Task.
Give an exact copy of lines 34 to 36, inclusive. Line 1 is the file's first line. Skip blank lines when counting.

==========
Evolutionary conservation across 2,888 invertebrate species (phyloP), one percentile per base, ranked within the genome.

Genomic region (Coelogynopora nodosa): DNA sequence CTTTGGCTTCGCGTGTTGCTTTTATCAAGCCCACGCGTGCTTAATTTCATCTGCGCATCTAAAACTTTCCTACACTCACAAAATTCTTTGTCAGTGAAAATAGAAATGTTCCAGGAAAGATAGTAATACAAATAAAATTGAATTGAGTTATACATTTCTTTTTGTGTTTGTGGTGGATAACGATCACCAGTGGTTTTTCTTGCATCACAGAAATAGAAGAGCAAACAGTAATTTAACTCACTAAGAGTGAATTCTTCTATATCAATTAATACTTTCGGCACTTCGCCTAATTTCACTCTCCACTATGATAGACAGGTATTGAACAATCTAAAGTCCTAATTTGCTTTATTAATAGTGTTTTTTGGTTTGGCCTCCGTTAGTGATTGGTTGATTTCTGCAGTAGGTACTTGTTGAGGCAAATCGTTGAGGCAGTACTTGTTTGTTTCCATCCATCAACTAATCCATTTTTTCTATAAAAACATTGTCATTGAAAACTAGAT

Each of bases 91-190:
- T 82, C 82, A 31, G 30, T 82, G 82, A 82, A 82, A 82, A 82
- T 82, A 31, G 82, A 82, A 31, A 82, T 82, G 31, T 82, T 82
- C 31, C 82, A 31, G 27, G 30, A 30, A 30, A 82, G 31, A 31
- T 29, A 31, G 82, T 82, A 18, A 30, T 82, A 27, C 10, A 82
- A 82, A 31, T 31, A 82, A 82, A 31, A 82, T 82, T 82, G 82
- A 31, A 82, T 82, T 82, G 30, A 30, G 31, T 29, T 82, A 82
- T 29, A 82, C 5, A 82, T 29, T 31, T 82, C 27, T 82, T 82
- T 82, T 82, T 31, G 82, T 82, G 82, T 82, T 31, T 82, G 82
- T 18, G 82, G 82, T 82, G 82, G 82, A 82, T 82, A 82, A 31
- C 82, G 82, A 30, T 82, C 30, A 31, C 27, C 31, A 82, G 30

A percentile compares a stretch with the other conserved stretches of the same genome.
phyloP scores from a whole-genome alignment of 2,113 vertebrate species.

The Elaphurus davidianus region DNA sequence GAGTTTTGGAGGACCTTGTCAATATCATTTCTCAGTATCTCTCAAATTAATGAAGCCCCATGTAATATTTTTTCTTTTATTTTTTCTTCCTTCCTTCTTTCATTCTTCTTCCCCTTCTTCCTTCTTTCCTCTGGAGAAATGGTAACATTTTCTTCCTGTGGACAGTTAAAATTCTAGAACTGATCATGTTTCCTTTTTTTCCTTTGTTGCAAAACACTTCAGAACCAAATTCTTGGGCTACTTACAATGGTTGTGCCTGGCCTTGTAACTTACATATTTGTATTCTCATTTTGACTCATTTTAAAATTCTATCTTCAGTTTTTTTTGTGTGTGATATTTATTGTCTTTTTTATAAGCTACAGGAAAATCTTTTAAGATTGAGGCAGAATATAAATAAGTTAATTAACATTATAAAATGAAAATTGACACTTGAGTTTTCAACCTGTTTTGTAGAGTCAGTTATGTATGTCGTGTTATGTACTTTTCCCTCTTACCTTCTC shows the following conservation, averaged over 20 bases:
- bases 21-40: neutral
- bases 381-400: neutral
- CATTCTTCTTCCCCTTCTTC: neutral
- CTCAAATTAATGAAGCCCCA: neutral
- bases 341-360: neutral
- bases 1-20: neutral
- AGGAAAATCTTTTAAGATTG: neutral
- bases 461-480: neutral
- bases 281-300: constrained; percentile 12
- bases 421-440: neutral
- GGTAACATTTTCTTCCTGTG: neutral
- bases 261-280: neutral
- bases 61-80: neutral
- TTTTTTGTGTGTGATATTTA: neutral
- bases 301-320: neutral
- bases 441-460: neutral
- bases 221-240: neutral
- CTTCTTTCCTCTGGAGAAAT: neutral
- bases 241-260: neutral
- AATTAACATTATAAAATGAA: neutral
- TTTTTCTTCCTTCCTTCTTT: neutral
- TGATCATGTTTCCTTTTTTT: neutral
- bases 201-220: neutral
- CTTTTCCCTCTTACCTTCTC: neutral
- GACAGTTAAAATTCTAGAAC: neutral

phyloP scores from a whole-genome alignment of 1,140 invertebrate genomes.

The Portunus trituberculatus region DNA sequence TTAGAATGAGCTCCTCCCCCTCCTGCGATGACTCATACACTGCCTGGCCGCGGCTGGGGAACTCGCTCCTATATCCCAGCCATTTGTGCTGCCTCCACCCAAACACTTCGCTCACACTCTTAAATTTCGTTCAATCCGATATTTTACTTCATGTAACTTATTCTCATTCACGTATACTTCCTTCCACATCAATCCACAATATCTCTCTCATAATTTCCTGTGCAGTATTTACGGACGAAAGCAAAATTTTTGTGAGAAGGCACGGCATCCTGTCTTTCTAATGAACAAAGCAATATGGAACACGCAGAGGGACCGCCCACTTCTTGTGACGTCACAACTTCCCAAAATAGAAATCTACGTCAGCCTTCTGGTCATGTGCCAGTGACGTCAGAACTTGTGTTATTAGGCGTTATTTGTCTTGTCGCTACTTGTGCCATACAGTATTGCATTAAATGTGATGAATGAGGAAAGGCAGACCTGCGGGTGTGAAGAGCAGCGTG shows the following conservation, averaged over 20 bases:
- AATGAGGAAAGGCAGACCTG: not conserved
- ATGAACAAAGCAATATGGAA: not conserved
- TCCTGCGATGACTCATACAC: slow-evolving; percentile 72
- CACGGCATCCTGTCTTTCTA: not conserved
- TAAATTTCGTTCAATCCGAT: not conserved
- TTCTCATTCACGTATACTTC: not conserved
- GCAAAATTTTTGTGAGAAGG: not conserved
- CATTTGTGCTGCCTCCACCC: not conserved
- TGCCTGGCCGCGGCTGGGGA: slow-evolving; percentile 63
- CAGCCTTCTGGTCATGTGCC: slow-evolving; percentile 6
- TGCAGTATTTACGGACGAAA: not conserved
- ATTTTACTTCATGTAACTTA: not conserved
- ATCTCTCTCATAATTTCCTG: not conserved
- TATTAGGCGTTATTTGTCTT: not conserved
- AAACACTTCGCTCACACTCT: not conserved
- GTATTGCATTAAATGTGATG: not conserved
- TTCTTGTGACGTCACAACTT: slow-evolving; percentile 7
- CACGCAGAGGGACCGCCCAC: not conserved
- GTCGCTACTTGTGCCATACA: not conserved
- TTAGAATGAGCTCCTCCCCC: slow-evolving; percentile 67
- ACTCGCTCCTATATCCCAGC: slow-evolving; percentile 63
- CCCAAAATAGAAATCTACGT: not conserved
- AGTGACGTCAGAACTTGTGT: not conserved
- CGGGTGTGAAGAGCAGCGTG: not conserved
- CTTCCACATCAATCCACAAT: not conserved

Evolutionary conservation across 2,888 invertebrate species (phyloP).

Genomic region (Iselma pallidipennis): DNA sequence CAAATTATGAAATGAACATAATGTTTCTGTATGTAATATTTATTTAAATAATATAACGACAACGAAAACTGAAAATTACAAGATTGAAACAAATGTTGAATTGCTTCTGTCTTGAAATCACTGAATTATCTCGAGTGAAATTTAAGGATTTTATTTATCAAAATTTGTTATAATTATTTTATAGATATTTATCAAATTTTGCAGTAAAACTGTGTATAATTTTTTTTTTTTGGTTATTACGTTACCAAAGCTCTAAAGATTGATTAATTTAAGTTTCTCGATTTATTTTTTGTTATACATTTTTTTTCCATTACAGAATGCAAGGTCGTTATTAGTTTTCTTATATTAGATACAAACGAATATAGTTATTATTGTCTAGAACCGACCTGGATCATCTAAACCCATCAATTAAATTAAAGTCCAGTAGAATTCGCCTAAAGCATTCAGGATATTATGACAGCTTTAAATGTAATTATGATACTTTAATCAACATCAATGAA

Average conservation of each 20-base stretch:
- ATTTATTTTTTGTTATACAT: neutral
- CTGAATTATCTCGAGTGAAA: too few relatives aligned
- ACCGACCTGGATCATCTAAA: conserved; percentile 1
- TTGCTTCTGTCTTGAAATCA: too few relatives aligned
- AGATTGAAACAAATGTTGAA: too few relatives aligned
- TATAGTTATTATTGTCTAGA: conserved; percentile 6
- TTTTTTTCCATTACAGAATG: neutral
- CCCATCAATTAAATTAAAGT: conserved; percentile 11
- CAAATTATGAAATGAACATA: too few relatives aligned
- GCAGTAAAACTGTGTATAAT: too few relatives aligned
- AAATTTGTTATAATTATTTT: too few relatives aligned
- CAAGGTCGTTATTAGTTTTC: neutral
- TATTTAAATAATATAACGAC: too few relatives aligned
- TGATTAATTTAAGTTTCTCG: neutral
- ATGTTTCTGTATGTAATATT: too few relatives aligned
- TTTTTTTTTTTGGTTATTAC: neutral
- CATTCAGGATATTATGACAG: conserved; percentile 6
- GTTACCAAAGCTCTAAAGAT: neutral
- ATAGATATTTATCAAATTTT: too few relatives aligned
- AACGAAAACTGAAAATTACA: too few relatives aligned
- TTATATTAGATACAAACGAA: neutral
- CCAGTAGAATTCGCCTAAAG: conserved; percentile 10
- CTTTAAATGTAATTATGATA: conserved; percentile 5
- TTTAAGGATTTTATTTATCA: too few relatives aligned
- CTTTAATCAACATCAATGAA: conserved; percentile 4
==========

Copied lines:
- CTTCTTTCCTCTGGAGAAAT: neutral
- bases 241-260: neutral
- AATTAACATTATAAAATGAA: neutral